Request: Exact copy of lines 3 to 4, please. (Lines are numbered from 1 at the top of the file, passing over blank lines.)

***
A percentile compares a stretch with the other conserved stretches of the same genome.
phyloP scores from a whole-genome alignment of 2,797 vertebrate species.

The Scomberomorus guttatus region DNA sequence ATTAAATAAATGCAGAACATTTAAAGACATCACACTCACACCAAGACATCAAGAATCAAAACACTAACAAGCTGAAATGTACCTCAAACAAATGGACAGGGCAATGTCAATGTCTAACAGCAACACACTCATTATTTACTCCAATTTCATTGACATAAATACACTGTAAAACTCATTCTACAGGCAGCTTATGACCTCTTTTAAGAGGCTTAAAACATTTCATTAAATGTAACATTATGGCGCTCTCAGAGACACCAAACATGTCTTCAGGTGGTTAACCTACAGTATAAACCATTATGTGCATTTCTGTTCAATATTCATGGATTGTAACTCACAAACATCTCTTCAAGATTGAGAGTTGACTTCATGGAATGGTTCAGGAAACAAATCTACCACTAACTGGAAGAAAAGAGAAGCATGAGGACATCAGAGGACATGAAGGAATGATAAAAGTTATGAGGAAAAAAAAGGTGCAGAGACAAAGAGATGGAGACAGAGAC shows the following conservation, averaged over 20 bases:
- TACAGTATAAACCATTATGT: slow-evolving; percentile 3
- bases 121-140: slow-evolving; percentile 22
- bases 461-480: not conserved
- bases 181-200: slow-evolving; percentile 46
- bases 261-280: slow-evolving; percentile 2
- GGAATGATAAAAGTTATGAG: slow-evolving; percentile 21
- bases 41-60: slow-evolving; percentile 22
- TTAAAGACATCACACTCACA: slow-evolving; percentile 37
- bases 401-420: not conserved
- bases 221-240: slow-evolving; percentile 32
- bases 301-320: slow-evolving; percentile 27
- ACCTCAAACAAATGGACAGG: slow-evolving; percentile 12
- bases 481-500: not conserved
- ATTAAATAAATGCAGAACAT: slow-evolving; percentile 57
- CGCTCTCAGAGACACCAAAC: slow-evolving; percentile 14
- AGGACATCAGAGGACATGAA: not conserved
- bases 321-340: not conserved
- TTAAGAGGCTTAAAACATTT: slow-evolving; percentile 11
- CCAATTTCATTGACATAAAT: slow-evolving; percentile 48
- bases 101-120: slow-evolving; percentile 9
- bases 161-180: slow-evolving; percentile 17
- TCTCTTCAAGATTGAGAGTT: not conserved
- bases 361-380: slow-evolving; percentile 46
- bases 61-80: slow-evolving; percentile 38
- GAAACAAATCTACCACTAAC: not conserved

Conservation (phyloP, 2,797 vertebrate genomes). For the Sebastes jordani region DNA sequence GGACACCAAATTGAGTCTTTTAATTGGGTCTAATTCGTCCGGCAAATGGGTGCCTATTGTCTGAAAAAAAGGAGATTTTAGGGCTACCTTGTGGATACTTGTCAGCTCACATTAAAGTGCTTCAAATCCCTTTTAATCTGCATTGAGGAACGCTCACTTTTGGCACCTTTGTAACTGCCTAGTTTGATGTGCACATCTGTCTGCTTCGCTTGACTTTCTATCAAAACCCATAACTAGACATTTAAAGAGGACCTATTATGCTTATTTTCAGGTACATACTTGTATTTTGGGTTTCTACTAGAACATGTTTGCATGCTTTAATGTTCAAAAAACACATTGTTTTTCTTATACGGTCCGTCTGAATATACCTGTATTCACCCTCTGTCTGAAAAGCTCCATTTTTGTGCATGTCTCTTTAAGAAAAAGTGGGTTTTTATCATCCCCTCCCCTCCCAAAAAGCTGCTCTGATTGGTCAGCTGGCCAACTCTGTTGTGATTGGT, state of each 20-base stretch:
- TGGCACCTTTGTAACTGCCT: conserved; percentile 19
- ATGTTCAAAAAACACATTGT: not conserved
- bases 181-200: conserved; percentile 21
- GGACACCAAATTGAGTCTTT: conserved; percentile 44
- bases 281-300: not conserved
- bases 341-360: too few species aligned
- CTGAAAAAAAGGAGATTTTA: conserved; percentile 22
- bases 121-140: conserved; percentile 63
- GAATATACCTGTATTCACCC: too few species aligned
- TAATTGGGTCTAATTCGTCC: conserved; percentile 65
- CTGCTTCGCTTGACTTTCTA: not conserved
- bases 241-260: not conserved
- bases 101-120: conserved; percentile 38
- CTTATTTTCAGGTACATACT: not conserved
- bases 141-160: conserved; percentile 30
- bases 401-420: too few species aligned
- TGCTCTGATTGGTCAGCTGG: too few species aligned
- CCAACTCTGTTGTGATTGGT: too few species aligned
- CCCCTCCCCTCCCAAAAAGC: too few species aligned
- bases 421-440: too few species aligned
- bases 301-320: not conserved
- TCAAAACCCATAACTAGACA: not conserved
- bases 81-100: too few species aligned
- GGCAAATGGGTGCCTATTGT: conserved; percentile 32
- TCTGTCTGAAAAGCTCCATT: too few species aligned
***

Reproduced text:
The Scomberomorus guttatus region DNA sequence ATTAAATAAATGCAGAACATTTAAAGACATCACACTCACACCAAGACATCAAGAATCAAAACACTAACAAGCTGAAATGTACCTCAAACAAATGGACAGGGCAATGTCAATGTCTAACAGCAACACACTCATTATTTACTCCAATTTCATTGACATAAATACACTGTAAAACTCATTCTACAGGCAGCTTATGACCTCTTTTAAGAGGCTTAAAACATTTCATTAAATGTAACATTATGGCGCTCTCAGAGACACCAAACATGTCTTCAGGTGGTTAACCTACAGTATAAACCATTATGTGCATTTCTGTTCAATATTCATGGATTGTAACTCACAAACATCTCTTCAAGATTGAGAGTTGACTTCATGGAATGGTTCAGGAAACAAATCTACCACTAACTGGAAGAAAAGAGAAGCATGAGGACATCAGAGGACATGAAGGAATGATAAAAGTTATGAGGAAAAAAAAGGTGCAGAGACAAAGAGATGGAGACAGAGAC shows the following conservation, averaged over 20 bases:
- TACAGTATAAACCATTATGT: slow-evolving; percentile 3